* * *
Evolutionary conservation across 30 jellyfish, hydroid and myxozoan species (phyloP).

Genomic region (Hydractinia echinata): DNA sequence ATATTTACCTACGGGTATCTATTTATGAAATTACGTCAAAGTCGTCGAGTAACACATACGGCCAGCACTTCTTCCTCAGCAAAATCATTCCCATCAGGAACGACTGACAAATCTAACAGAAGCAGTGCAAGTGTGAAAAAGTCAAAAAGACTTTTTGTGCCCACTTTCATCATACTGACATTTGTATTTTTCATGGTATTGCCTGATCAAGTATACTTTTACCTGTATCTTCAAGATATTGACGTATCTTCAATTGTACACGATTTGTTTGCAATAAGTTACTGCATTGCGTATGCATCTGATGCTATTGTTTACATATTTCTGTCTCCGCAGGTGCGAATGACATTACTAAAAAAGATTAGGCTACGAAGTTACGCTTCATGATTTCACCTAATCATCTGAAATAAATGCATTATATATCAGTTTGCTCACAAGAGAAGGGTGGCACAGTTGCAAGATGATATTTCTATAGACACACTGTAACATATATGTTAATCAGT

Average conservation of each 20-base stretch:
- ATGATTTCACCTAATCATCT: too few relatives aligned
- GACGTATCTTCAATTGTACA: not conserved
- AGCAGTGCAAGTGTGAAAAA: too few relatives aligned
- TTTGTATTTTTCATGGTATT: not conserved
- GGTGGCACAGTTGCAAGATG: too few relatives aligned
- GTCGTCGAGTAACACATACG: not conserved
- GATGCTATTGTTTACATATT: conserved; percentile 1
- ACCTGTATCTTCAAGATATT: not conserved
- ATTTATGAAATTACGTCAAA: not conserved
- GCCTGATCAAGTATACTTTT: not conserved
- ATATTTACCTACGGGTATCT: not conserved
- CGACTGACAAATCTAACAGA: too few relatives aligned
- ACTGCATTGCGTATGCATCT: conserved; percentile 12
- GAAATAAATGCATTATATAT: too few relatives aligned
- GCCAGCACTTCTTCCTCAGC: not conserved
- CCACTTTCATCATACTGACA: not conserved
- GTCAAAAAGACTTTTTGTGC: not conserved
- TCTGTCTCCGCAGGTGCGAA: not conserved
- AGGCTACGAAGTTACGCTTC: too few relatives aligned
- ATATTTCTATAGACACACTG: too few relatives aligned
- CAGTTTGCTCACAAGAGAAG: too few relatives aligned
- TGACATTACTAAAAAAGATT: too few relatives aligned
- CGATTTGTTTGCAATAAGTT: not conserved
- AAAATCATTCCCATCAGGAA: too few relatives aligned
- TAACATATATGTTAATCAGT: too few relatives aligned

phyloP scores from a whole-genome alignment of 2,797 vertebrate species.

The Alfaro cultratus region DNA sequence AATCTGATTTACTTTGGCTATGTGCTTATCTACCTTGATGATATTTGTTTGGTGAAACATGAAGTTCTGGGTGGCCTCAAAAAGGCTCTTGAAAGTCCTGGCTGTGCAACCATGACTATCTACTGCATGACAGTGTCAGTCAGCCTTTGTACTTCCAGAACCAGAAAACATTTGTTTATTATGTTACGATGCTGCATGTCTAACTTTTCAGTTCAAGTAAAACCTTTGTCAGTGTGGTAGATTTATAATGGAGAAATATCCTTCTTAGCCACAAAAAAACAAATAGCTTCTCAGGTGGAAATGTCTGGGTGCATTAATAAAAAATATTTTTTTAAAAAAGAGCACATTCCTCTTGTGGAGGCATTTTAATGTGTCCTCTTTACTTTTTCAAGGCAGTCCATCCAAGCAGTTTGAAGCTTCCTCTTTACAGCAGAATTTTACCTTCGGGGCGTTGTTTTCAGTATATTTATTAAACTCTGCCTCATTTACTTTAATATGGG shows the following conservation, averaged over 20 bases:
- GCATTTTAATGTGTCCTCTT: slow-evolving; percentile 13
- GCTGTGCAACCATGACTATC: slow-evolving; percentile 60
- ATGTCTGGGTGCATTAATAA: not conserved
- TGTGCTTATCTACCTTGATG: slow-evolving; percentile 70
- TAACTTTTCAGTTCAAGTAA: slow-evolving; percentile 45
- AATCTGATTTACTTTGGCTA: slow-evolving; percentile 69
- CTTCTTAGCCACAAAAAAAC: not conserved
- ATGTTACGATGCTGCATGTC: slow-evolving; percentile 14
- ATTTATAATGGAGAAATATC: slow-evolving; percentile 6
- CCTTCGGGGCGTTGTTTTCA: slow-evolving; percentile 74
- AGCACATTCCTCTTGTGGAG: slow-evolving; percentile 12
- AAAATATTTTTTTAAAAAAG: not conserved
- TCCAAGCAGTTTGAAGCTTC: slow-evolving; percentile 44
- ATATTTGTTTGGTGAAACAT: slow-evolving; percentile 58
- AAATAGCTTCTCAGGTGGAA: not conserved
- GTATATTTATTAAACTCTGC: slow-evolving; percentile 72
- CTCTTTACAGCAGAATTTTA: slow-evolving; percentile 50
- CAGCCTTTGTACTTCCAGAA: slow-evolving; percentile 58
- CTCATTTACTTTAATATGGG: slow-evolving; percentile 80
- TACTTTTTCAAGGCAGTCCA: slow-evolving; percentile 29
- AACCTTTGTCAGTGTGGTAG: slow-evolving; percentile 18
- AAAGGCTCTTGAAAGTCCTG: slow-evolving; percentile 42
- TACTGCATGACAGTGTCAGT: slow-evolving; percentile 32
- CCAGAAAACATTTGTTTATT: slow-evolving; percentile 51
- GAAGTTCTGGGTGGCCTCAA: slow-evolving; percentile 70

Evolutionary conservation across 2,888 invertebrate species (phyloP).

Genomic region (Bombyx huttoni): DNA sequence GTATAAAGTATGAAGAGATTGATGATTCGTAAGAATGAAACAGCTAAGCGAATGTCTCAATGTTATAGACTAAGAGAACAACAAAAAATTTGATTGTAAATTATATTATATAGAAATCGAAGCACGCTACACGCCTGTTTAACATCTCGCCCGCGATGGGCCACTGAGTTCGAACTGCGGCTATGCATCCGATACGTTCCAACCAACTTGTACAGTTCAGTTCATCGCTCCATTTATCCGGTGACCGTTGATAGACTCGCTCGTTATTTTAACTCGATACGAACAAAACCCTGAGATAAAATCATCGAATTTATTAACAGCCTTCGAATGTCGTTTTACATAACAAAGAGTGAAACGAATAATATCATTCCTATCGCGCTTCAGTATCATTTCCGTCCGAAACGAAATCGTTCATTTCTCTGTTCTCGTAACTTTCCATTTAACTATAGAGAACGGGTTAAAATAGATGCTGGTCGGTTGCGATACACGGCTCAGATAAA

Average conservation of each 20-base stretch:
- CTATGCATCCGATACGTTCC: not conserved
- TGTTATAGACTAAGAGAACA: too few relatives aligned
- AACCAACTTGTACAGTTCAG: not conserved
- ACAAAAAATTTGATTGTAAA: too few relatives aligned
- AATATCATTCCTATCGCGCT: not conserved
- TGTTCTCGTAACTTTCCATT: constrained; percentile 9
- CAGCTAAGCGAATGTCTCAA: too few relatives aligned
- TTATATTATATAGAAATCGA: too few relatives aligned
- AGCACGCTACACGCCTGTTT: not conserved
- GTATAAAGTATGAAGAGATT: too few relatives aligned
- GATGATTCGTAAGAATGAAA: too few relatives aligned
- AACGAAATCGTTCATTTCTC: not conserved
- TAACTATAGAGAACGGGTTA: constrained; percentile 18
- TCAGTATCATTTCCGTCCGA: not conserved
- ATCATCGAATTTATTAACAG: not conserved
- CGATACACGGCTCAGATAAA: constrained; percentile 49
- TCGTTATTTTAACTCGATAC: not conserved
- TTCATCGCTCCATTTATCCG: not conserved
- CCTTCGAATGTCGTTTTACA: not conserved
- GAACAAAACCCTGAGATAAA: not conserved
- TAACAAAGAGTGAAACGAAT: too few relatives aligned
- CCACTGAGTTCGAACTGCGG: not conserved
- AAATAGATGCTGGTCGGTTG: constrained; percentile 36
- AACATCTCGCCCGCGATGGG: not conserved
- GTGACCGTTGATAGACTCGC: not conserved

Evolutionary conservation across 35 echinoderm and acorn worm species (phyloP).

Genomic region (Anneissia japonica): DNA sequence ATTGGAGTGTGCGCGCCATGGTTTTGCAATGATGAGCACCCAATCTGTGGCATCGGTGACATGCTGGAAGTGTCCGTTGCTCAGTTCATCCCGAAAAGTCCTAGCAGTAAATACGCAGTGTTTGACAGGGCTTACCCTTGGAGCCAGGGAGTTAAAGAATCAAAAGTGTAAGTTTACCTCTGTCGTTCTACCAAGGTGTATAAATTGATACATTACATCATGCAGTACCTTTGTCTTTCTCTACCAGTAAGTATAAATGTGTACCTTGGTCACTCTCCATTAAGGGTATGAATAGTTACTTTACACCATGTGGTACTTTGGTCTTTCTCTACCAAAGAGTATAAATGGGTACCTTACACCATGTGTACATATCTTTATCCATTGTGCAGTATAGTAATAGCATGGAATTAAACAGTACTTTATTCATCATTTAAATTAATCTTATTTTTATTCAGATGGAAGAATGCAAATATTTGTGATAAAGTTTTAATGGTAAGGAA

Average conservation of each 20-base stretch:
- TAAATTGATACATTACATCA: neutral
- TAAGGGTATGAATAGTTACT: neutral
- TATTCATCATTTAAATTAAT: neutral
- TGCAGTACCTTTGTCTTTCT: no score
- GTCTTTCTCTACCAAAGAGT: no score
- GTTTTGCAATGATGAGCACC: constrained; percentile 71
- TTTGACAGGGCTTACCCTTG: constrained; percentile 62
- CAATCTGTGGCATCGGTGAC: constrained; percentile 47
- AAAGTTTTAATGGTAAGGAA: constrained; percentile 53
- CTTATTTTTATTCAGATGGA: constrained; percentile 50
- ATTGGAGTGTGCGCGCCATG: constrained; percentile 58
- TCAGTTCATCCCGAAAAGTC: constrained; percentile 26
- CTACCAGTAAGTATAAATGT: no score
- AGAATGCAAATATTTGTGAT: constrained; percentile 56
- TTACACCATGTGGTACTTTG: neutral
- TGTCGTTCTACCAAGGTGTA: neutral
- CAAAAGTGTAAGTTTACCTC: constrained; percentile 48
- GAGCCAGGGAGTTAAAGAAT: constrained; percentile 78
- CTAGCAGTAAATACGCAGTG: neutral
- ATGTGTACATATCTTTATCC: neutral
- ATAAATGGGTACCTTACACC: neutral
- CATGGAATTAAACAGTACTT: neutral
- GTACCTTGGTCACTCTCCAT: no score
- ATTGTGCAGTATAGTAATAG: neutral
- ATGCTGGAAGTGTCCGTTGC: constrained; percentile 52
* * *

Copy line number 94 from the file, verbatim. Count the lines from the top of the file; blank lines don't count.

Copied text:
- CAATCTGTGGCATCGGTGAC: constrained; percentile 47